Form I-360 Self-Petition Approved for Battered Husband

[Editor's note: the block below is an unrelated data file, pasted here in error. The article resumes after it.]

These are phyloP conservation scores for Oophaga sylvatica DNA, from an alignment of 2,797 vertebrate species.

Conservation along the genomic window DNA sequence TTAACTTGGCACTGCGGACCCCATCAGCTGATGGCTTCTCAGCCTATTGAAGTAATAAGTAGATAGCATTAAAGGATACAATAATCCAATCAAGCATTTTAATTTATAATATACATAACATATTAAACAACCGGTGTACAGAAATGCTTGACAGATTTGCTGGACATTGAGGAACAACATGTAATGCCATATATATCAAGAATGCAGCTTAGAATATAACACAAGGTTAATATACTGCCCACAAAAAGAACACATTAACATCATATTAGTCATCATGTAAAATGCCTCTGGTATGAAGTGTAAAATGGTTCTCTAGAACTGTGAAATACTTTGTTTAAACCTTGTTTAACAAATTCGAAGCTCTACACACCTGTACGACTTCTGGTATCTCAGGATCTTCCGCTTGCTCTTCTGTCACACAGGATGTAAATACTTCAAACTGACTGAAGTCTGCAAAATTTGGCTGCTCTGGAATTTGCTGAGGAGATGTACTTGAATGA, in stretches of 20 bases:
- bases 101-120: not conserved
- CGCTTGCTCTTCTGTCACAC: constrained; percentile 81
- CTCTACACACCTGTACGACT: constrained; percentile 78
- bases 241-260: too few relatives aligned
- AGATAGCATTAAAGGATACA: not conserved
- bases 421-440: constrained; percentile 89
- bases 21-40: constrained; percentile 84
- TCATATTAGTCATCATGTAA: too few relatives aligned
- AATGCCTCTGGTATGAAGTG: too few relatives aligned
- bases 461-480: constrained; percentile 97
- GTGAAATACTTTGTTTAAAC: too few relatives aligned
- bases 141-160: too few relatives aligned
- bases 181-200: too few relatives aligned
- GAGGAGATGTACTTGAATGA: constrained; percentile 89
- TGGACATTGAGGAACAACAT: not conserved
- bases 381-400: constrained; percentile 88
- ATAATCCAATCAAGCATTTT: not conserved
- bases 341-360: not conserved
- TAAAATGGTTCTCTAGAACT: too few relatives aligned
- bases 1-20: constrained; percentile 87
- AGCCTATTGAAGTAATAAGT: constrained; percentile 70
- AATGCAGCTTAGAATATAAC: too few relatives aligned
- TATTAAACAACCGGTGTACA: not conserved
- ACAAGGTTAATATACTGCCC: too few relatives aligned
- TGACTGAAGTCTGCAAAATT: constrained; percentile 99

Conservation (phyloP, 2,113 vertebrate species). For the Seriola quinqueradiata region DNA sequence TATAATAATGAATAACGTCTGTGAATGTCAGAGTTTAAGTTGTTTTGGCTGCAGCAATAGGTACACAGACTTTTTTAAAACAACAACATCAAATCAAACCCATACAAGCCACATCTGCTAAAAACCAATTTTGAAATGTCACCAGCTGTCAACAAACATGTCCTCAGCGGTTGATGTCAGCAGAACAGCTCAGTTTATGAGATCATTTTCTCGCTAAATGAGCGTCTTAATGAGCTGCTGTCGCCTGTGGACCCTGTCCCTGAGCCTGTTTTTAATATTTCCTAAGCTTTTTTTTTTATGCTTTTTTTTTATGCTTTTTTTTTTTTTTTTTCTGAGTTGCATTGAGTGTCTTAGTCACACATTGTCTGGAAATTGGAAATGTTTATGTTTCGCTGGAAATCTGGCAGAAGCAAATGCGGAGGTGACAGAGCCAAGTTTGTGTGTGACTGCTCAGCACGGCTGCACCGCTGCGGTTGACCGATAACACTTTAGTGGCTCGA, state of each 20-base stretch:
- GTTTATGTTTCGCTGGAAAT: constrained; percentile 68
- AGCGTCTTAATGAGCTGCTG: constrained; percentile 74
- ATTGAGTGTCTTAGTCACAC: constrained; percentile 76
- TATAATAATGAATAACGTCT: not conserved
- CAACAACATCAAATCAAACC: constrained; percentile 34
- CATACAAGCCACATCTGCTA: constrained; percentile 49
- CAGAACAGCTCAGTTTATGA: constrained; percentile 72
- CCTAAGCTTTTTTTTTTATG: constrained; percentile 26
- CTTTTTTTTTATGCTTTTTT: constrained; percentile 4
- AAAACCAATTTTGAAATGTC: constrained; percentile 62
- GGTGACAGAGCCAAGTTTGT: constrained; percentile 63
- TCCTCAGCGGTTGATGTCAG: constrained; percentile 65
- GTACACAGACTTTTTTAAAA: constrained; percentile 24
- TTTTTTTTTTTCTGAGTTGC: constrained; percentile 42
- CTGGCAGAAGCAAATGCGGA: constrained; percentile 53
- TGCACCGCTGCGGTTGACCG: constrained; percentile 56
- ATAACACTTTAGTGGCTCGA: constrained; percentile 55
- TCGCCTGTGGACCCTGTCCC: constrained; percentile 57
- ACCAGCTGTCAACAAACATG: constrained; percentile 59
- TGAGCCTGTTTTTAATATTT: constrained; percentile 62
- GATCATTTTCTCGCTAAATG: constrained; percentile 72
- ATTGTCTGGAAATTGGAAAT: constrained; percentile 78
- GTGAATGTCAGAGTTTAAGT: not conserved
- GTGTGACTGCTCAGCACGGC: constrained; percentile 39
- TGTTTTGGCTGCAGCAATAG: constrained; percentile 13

The Violence Against Women Act authorized immigrants to self-petition using Form I-360 if they are a battered spouse married to a U.S. citizen or lawful permanent resident. Further, unmarried children under the age of 21, who have not filed their own self-petition, may be included in the petition as derivative beneficiaries. The I-360 self-petition is much more commonly used by battered women who have suffered severe abuse by their U.S. citizen husbands. Our client, on the other hand, is a man who was abused by his U.S. citizen wife. While the USCIS should not apply a different legal standard, or standard of proof, to men who file battered spouse petitions, many believe that it is considerably easier to prevail where the battered spouse petition is filed by a woman. We evidenced our client’s abuse by submitting a lengthy, chronological affidavit that set forth each instance of his abuse over the past two years of his marriage. We also provided thorough evidence to support his affidavit, including medical records, where applicable, and detailed affidavits of friends and family members who witnessed or were aware of various instances of the abuse. This case is also unique in that our client entered the U.S. without inspection. Generally, immigrants who entered without inspection (EWI) may only apply for green cards through a special law known as 245(i), a section of the Immigration and Nationality Act that authorized certain immigrants to adjust their status where a petition was filed prior to April 30, 2001. However, recent guidance from the USCIS indicates that battered spouse petitions may be filed along with applications for adjustment of status even for immigrants who entered the U.S. without inspection. Some immigration lawyers may still be unaware of this development. This issue had remained unresolved for many years prior to an authoritative memorandum that established the current precedent. Expect an update on this case after our client attends his adjustment of status interview.